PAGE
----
While the prospect of having your own house can be exciting, the realistic truth is that unless you have enough cash to buy your house out of pocket, it won’t really be your home until you’ve paid off your mortgage in full with interest, which can take decades.
With this in mind, you may be wondering how expensive of a house you can afford. This may not be the best way of phrasing the question though. What you really want to know is how nice a house you can afford!
Hidden in the thought “How expensive of a house can I afford” is the assertion that a more expensive house is a better house.
In reality, this may not be the case at all. Naturally it is in the interest of the banks and real estate agents to persuade you that this is the case, but depending on where you live and what your needs are, you might actually discover that a less expensive house is a better house.
For example, houses located in rural areas usually cost less, even if they are more luxurious. Sometimes federal rebates are also available for homeowners who choose to buy in targeted rural areas.
So when you’re shopping around for a house, don’t forget that there are ways you can pay less to receive more. With that in mind, let’s return to the original question—how much can you afford to spend on a house—at the maximum? Not that you necessarily want to spend the maximum!
The key to figuring out what you can afford to spend on a house is your debt-to-income ratio. This is the same ratio which potential lenders will look at when deciding whether you’re a viable investment or not.
You need to take a good long look at your finances and figure out how much is left over once you subtract your monthly expenses from your monthly income. Don’t forget that you should calculate this based on your income as it stands after taxes.
Then you’ll want to subtract all your current debts and loans, your monthly expenses for travel and food, your insurance payments, and any other expenses you make every month. You’ll want to also consider expenses which you can’t necessarily predict. A little buffer in case of disaster (or in order to build up savings) is a good idea.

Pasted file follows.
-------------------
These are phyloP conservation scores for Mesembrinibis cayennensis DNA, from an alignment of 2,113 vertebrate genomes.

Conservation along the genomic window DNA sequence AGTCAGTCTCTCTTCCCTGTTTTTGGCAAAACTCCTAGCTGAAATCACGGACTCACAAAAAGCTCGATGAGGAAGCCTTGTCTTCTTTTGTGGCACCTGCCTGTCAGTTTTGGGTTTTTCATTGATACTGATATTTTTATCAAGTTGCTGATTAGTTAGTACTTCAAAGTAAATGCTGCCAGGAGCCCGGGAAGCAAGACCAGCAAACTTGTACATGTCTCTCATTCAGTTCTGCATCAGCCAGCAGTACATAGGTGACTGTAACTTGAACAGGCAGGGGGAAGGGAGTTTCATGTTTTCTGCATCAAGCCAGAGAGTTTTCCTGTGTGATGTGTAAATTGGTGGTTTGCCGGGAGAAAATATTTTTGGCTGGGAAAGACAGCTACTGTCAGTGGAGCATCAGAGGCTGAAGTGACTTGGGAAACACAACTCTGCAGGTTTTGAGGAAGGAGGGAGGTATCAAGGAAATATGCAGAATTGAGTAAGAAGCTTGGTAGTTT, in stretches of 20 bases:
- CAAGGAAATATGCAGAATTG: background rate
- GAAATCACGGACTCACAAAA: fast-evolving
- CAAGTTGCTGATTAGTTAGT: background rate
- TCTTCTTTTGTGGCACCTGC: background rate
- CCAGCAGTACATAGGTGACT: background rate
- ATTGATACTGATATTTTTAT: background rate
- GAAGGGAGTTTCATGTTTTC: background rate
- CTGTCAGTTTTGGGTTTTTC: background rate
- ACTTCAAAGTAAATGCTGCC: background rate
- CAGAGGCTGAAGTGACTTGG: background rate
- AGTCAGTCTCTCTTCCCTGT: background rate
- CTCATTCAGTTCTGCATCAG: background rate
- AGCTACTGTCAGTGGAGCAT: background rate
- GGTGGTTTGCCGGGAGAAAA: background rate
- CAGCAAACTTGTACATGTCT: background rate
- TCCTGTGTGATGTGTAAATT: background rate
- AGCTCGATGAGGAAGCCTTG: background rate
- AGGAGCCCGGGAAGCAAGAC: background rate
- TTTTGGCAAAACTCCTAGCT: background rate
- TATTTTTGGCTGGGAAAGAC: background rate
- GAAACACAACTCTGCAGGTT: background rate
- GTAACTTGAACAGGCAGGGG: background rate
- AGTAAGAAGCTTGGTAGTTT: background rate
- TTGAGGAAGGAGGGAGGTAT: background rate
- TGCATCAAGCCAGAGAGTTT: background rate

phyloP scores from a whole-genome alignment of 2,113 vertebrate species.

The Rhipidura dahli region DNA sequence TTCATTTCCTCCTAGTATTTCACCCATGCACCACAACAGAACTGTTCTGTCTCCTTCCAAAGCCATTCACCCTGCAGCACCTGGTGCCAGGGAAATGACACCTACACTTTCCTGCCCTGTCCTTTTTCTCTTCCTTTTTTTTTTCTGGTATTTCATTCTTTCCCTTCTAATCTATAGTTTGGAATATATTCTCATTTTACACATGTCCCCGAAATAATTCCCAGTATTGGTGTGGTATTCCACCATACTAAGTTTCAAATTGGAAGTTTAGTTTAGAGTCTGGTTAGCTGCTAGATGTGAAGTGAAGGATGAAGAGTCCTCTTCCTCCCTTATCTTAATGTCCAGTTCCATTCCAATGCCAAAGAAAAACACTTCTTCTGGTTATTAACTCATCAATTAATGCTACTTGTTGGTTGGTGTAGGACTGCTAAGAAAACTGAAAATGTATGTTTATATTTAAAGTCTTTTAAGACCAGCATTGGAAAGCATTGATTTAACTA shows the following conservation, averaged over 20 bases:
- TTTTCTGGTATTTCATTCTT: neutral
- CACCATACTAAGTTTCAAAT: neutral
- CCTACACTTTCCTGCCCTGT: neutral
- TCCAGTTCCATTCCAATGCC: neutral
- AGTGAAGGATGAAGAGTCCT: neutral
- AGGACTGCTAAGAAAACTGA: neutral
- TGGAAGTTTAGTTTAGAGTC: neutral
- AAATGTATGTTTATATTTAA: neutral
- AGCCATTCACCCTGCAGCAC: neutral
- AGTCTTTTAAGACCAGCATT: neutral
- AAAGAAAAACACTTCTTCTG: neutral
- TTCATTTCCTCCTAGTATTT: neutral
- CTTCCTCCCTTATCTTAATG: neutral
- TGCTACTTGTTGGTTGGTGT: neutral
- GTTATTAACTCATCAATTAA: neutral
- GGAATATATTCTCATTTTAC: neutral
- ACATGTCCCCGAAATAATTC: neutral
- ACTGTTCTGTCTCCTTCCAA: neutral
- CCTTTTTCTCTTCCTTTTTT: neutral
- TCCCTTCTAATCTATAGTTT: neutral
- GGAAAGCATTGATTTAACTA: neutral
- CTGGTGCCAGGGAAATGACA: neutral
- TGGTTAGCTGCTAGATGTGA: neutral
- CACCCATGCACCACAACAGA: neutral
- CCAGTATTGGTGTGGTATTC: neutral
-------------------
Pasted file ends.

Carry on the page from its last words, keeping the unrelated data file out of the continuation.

What’s left over when all is said and done will be the amount of money you can spend on not just a mortgage, but a mortgage and utilities and homeowner’s insurance and property tax and any other home-related expenses.
Many people forget to factor in all these associated costs and fees. If you’re a first time home buyer, though, or if you can’t afford to put down much of a down payment on the house, you will be required to take out an insurance policy which will cost you hundreds of dollars each month.
You shouldn’t necessarily be looking for the most expensive house you can afford within your current budget. If you figure out you can indeed afford to buy a house, you should be looking for the best house you can afford within your budget—not the priciest house you can afford within your budget.
In an expensive urban area you might only be able to afford a small house, but in a less expensive rural area you might be able to afford a huge house—and pay less for it! By being clever you may be able to save money and afford a better home.
A lot of people think they can afford a more expensive home if they choose to go with a variable interest rate on their mortgage.
This may work if you only want to stay in your house for a few years (you can lock in a lower interest rate for those first few years), but once the interest rate floats against the market, it could go up or down.
If it goes down (or stays the same), you will still be in great shape, but don’t forget that if it goes up you may quickly find your house becoming more expensive than you can afford.
Think carefully over the situation before you decide to go with a variable interest rate! You may not be able to afford it forever. Good luck purchasing a great home within your budget!